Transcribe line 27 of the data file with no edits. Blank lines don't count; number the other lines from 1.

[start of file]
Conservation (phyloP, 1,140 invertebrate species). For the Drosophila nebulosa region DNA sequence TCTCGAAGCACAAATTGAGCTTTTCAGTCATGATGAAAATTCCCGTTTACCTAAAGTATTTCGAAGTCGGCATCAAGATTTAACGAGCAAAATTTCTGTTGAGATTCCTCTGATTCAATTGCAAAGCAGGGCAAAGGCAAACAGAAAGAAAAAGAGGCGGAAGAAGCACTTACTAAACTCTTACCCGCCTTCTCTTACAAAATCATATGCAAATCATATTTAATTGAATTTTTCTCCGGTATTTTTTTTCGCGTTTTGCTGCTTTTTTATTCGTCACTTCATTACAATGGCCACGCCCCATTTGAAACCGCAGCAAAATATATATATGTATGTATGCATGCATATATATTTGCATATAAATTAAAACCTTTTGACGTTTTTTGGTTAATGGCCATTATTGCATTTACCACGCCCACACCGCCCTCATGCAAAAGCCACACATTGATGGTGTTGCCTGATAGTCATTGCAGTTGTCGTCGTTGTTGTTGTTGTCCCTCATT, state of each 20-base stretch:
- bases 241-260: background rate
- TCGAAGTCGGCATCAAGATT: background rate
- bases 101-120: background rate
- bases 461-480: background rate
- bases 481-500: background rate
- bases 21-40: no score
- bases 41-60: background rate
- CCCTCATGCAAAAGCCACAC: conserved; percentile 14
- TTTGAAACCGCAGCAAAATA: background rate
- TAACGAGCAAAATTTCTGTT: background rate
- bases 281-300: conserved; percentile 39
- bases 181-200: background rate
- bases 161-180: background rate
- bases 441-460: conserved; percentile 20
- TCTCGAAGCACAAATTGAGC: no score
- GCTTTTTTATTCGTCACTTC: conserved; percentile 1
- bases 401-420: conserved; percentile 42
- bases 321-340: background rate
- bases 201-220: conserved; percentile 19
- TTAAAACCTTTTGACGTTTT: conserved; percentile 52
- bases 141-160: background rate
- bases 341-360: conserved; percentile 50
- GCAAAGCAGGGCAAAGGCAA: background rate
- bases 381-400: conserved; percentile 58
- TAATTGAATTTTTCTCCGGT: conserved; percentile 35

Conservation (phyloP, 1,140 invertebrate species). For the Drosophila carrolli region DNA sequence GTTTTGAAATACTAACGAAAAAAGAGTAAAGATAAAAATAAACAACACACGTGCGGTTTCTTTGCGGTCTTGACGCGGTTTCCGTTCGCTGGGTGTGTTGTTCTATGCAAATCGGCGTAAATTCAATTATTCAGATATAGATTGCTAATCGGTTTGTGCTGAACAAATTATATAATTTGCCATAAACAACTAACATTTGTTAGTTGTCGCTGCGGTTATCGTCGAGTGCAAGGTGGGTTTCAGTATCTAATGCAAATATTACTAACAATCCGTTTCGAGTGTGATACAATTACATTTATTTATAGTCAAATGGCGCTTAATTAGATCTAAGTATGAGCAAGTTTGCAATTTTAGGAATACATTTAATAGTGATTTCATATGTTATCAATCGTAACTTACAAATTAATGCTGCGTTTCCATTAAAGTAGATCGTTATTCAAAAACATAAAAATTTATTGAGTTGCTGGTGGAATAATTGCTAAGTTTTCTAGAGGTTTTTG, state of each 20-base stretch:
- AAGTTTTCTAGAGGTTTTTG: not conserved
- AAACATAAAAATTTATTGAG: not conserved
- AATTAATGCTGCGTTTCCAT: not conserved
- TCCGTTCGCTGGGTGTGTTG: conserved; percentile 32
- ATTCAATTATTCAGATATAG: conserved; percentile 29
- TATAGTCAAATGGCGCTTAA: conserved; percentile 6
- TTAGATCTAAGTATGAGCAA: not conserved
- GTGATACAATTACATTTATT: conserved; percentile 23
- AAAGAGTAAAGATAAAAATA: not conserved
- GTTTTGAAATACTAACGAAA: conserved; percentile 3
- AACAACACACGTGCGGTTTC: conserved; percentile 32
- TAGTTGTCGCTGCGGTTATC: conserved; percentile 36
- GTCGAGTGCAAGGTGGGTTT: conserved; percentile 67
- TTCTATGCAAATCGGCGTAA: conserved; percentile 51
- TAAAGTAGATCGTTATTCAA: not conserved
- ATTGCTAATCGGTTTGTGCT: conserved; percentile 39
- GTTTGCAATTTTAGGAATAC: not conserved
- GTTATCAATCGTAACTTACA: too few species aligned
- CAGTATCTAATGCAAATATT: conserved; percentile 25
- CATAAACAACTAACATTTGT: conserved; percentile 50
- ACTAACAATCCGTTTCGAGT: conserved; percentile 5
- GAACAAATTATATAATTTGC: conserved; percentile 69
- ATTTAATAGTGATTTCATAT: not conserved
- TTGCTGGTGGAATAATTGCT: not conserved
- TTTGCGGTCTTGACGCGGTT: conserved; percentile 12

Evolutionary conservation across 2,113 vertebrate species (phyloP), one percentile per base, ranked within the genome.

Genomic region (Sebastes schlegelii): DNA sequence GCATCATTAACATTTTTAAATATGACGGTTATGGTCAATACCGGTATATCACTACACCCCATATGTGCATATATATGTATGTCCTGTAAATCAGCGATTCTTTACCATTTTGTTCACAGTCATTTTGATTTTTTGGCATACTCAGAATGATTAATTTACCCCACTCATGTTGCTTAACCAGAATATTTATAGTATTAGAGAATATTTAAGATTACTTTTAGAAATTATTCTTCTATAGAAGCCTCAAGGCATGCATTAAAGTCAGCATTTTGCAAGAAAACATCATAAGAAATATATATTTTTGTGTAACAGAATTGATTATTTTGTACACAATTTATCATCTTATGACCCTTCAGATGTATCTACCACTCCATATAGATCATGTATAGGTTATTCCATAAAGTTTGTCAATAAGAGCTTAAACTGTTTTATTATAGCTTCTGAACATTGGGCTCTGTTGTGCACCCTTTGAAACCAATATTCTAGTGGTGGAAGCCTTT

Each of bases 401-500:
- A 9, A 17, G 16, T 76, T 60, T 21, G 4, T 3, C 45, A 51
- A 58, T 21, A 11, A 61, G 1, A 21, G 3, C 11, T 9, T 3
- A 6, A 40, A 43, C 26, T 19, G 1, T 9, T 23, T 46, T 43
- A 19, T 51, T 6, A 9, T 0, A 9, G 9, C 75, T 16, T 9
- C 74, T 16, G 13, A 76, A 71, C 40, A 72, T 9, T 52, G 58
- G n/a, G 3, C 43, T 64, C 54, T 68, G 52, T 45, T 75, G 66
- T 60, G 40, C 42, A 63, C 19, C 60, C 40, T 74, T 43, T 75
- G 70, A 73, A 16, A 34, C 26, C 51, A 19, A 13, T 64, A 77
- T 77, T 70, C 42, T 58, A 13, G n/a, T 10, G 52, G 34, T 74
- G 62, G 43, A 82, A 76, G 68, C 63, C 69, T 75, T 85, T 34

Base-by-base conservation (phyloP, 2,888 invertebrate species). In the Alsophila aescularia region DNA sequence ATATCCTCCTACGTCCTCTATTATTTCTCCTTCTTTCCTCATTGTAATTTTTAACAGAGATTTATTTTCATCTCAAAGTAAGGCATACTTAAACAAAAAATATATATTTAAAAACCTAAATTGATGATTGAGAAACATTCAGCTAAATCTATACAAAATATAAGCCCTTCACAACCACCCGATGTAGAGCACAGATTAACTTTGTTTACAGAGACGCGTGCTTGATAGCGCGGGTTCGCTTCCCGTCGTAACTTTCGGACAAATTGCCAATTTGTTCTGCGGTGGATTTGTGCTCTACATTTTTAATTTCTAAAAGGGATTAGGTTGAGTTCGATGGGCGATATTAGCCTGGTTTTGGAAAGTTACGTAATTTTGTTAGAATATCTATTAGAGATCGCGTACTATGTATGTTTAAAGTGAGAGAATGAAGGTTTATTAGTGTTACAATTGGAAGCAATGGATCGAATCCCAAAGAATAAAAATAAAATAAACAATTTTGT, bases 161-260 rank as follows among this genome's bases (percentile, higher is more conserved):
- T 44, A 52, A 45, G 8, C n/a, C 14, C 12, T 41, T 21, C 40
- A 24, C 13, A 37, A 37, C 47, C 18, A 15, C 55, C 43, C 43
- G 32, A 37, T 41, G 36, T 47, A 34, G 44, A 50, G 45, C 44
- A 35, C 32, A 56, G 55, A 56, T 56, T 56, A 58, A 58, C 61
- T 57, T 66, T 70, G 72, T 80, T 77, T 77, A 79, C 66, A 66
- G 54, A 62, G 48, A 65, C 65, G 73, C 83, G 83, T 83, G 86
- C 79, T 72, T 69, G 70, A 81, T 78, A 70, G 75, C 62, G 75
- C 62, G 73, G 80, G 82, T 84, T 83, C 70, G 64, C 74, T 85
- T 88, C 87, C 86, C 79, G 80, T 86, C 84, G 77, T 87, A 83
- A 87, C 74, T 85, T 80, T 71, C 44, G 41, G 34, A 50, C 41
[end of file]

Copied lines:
Conservation (phyloP, 1,140 invertebrate species). For the Drosophila carrolli region DNA sequence GTTTTGAAATACTAACGAAAAAAGAGTAAAGATAAAAATAAACAACACACGTGCGGTTTCTTTGCGGTCTTGACGCGGTTTCCGTTCGCTGGGTGTGTTGTTCTATGCAAATCGGCGTAAATTCAATTATTCAGATATAGATTGCTAATCGGTTTGTGCTGAACAAATTATATAATTTGCCATAAACAACTAACATTTGTTAGTTGTCGCTGCGGTTATCGTCGAGTGCAAGGTGGGTTTCAGTATCTAATGCAAATATTACTAACAATCCGTTTCGAGTGTGATACAATTACATTTATTTATAGTCAAATGGCGCTTAATTAGATCTAAGTATGAGCAAGTTTGCAATTTTAGGAATACATTTAATAGTGATTTCATATGTTATCAATCGTAACTTACAAATTAATGCTGCGTTTCCATTAAAGTAGATCGTTATTCAAAAACATAAAAATTTATTGAGTTGCTGGTGGAATAATTGCTAAGTTTTCTAGAGGTTTTTG, state of each 20-base stretch: